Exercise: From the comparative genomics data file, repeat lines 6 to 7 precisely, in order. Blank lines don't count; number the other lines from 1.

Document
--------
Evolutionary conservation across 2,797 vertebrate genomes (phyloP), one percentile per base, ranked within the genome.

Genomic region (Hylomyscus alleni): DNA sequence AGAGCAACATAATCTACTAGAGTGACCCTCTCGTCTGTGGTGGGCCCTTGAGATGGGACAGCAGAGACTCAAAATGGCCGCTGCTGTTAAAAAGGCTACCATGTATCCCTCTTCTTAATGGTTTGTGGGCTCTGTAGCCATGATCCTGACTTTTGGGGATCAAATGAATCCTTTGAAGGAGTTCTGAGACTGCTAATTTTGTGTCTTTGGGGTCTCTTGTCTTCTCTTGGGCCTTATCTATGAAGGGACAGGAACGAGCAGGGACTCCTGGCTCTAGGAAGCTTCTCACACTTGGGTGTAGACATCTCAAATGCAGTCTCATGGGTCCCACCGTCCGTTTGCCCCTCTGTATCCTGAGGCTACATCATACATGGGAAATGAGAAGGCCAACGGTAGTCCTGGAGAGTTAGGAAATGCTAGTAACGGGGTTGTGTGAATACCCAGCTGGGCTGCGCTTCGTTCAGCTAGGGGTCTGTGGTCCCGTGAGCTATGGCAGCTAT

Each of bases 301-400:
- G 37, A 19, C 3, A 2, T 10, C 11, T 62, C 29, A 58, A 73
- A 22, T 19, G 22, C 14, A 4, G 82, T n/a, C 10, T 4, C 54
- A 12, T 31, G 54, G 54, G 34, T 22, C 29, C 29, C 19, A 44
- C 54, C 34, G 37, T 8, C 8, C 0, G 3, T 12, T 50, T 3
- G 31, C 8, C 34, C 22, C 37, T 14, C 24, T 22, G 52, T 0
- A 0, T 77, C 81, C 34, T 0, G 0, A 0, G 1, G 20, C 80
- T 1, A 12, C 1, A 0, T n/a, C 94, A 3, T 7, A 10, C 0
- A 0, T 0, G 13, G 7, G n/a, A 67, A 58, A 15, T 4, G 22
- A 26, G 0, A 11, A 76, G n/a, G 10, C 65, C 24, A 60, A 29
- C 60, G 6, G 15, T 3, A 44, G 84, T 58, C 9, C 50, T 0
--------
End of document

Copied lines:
- A 12, T 31, G 54, G 54, G 34, T 22, C 29, C 29, C 19, A 44
- C 54, C 34, G 37, T 8, C 8, C 0, G 3, T 12, T 50, T 3